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The seductive vision of a new high school PDF Print E-mail
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Written by Ozaukee Press   
Wednesday, 11 June 2014 16:00

As a school referendum approaches, upgrading the current heart-of-the-city Port Washington High School must be considered as a viable alternative to a gleaming new building on a remote campus

The edifice sprawls in the countryside adjacent to the city on a tract of flat land as big as a farm. It is surrounded by playing fields, a running track, football stadium, fieldhouse and mega parking lot. Within the building, every element—the classrooms, laboratories, offices, dining area, library, lounges and performing arts center—dazzle with space and light, and the array of computer systems that do everything from controlling the inside environment to managing education programs is cutting edge. At the entrance to the street leading through the vast campus to the building is an impressive sign mounted on brickwork and featuring an image of a friendly pirate. The sign says “Port Washington High School.”

    The foregoing is pure fantasy, of course. But it is safe to say that a similar vision of a new high school has crossed the minds of some Port Washington-Saukville School District administrators, teachers and School Board members. It can also be said that the wheels have started turning toward the possibility of making that vision real.

    The vision is seductive—caution is indicated.

    Questions about building a new high school as opposed to remodeling and expanding the current high school will be included in a survey of district residents authorized by the School Board Monday night. The survey will be preparatory to a referendum that will ask for voter approval of a number of school building improvements.

    Commissioning the survey by a company that specializes in school polling is a wise move. The results will guide the School Board in fashioning referendum questions that address building needs while having a reasonable chance of voter approval of the necessary spending.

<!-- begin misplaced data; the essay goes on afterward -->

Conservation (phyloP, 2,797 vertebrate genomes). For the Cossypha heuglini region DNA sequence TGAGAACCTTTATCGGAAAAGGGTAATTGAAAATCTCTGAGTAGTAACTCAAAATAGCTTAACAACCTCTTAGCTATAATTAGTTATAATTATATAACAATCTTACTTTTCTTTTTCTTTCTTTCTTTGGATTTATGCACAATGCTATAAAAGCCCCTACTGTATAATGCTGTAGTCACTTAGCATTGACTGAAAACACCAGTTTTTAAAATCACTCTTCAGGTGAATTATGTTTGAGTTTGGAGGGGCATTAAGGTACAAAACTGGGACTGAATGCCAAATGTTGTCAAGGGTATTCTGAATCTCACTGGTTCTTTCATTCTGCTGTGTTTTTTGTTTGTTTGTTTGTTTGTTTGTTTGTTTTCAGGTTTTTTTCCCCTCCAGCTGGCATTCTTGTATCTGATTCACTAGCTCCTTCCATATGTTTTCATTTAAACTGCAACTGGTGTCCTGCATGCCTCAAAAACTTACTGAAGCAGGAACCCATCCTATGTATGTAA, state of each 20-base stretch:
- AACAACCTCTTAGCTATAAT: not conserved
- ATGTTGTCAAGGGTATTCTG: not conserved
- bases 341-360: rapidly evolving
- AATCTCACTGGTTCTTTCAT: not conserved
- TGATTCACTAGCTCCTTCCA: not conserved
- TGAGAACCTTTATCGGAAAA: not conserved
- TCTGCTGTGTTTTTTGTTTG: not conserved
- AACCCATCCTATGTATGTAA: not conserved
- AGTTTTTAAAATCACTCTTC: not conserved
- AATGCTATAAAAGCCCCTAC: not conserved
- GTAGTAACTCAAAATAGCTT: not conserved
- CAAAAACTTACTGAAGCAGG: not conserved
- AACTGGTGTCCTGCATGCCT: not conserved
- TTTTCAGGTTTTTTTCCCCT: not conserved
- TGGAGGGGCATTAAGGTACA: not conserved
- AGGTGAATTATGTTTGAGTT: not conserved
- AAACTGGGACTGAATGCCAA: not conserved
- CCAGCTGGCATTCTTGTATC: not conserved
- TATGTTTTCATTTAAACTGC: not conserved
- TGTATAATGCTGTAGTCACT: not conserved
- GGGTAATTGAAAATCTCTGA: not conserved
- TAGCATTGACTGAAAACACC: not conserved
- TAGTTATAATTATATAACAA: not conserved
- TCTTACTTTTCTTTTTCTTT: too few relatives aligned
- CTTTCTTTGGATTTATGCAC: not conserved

Some of the likely referendum questions are already obvious. Both Lincoln and Dunwiddie Elementary Schools are at capacity. The district has ample land at both schools and planning has started for additions. This needs to be done.

    There is nothing obvious, however, about the direction the district should go in dealing with high school needs.

    The current school is so old that great-grandparents of today’s students walked the hallways of the most ancient of the mishmash of buildings that make up the school. Overall, the design is antiquated and inefficient, the electrical, plumbing and air-handling infrastructure is obsolete and parking is inadequate.

    Those inadequacies add up to a strong argument for a new high school building on a new site, but there is more to consider.

    Cost may ultimately be the determining factor. Logic suggests fulfilling the vision of a new state-of-the art high school, which could include the acquisition and improvement of a large amount of land, would cost substantially more than remodeling and adding to the current school. Yet even aside from financial considerations, the latter option has some advantages. Some of those are intangible, but that makes them no less compelling.

    First, the Port Washington High School of today is located in the middle of the largest concentration of population in the school district, in the heart of Port Washington.

    Many students can walk to school. For others, it’s a short drive. The central location enhances the role of the school as a sort of community center; it’s easy for the public to get to athletic events and the popular performances staged in the school auditorium. The athletic field complex in the forested hollow along Sauk Creek behind the school is unique—no other school in the region has anything like it—and beautiful. As a setting for a Friday football game, it is unparalleled.


    To their credit, the district’s School Board and administrative leaders have maximized the advantages of the central location by using space at the nearby Thomas Jefferson Middle School for facilities used by high school students. The Aquatic Center at the middle school, recently upgraded, is perfectly adequate for high school swim teams. The soccer field on the middle school campus is a splendid home venue for the high school soccer team.

    We should mention too that in spite of the present high school’s apparent shortcomings, all indications are that education is being accomplished there at a high level.

    One item we won’t list as an advantage of the current high school site is tradition. It doesn’t matter that the school has been at its Webster Street location for almost a century. Nostalgia has no role here.